Visitors often wonder who does the preservation work for the Museum. All preservation and conservation projects are done under direction of the Conservation Manager, however, much of the actual work may be done by volunteers. If an artifact is to be operated, it may require the replacement of original parts with new ones. New parts may not be appropriate if restoration is for exhibit only. In most cases, the more original an artifact is, the more valuable it is for historical purposes. For example, a phonograph which is operable but has minor scratches on the wooden cabinet is more desirable as an artifact than one that has been refinished.
Preventive maintenance is emphasized by the Conservation Program. To reduce deterioration, temperature and humidity fluctuations must be kept to a minimum. Conservators advise on care and handling methods for artifacts. They recommend what materials are safe for use in conservation, and they decide to what extent treatment will take place on an artifact. For example, should an artifact appear as it did when it was last used, or should it appear as it did when it was new? An artifact does not have to look pretty to be historically important, although this is often what the visitor expects. The Curatorial Centre in Saskatoon provides safe environments for a wide cross section of artifacts - from steam traction engines to wooden trunks to silk handkerchiefs. If early treatment can reduce deterioration, much of the need for extensive preservation in the future can be eliminated.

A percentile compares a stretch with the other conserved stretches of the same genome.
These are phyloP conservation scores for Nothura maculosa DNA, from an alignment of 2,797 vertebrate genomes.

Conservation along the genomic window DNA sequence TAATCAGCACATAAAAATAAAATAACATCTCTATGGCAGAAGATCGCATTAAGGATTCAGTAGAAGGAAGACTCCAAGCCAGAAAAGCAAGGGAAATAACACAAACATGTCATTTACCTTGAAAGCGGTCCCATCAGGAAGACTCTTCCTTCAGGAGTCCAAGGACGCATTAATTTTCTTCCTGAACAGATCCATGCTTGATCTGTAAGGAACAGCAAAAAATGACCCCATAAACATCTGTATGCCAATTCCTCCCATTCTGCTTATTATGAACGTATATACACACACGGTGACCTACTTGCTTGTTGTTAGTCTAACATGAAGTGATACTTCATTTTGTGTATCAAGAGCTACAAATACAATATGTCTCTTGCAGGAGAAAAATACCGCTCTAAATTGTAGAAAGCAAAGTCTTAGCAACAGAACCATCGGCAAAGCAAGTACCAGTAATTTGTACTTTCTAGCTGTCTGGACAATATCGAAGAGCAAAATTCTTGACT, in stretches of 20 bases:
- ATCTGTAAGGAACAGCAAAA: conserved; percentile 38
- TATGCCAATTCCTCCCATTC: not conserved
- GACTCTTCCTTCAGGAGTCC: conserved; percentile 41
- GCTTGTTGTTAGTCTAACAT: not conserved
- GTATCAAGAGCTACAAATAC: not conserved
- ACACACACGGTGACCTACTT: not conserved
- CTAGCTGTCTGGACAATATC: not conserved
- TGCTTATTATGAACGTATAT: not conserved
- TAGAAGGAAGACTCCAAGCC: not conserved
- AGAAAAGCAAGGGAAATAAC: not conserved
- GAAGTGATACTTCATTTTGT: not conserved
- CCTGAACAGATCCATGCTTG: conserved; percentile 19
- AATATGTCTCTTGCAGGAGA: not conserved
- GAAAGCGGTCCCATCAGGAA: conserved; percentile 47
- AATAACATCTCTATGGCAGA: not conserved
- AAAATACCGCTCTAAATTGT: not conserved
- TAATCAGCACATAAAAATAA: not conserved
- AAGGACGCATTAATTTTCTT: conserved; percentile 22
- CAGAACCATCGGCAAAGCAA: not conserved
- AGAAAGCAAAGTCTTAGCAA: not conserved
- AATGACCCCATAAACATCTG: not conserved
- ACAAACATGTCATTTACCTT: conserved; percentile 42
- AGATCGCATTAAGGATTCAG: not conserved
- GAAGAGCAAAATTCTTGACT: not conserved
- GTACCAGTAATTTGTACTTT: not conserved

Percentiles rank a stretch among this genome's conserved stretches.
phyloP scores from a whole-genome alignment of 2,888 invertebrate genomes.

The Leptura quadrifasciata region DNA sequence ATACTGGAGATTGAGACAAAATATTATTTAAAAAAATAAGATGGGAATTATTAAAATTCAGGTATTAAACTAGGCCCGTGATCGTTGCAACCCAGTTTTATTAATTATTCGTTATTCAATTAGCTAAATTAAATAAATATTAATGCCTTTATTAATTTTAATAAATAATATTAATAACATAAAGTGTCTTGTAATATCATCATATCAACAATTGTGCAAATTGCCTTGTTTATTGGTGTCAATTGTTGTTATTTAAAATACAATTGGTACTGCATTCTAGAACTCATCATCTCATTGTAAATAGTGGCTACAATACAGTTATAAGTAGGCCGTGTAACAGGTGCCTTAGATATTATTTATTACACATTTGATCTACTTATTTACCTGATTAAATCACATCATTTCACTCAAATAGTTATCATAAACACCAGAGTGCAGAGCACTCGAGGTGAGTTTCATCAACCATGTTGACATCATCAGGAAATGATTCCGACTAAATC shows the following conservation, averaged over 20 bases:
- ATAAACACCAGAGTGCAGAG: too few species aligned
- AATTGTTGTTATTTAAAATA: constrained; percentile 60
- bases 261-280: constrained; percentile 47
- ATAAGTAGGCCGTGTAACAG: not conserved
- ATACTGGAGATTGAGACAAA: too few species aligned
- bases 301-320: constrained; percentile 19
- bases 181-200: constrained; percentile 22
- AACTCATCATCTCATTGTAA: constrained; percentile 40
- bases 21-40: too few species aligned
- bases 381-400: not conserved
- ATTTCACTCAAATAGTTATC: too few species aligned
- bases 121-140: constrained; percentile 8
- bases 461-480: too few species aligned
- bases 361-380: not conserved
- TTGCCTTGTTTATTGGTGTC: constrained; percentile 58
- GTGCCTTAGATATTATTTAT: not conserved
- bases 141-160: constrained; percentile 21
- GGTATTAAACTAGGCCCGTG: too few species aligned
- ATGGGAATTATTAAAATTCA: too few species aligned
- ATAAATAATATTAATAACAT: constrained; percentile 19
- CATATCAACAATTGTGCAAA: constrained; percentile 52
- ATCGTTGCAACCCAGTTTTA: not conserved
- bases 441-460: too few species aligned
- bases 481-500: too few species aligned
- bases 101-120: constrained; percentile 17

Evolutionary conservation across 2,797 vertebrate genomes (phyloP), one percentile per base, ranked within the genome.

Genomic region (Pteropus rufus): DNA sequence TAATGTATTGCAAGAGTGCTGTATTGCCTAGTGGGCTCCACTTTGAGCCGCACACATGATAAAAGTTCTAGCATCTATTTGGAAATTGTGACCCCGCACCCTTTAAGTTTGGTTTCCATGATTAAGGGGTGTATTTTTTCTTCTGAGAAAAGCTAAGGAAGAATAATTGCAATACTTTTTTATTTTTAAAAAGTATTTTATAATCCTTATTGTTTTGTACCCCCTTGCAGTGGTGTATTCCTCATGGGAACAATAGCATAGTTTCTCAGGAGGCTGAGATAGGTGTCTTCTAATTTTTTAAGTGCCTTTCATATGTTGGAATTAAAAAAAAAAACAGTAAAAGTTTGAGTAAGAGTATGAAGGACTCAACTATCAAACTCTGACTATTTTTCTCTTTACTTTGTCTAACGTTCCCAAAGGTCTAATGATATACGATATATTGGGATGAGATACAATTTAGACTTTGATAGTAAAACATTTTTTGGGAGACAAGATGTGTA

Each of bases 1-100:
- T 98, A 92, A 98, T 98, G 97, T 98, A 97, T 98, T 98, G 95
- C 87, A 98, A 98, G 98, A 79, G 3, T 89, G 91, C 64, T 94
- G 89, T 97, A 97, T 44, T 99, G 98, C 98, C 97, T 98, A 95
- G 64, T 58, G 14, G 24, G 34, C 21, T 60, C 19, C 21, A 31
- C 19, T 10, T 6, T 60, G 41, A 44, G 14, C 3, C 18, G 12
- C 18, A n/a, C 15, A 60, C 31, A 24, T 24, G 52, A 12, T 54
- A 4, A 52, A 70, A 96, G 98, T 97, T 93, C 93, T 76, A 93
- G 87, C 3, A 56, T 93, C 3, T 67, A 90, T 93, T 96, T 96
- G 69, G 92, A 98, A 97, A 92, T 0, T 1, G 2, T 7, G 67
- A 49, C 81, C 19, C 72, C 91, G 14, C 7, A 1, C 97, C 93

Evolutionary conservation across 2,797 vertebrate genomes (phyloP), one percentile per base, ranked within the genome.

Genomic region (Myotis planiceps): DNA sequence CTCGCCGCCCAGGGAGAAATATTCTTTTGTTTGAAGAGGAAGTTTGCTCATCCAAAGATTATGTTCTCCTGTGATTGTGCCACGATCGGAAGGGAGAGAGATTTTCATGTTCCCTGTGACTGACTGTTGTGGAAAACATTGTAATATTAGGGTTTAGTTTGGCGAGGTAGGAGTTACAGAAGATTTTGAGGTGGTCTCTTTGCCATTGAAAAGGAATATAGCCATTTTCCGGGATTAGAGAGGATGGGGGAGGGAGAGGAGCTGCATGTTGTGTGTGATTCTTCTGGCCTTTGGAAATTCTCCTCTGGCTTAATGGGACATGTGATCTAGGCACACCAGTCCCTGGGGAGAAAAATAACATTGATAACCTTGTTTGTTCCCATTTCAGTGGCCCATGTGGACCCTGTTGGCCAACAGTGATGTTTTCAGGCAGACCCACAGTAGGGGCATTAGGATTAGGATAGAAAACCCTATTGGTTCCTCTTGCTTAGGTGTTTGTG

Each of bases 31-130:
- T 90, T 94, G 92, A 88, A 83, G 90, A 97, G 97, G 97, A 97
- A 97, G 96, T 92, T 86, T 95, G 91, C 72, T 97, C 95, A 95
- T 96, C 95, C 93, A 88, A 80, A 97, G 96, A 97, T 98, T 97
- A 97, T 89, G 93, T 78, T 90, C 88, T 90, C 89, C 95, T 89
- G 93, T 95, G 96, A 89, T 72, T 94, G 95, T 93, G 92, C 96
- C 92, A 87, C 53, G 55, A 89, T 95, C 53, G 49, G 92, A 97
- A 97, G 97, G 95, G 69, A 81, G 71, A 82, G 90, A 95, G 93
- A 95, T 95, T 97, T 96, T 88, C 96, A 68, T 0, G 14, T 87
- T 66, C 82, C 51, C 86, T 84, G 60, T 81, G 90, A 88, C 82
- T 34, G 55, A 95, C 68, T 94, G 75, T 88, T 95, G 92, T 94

Conservation Case Study - Liquor
Work was performed on an 1891 Northwest Territories Liquor permit originally signed by then Lieutenant Governor of the North West Territories, Joseph Royal.
Conservation Case Study - Auto Parts
A number of documents in the George Shepherd Library of the WDM are machinery parts catalogues used in machine shops for decades. To enable the library to use these resources, layers of soot must be removed without damaging the underlying paper substrate. A system of removing the soot was developed and is outlined here.
Short Line 101 Restoration
Restoring a Vulcan 0-4-0 locomotive.
A help guide for individuals wanting more information on how to preserve their personal treasures.
Reference materials for museums of all sizes for the care and management of artifacts and museums.
A quick how-to on encapsulating materials as the alternative to lamination.
What have you done (and are going to do) to ensure that your museum building and collections are protected from the spring melt?
Downloadable forms for collection care and museum management.
Post secondary programs: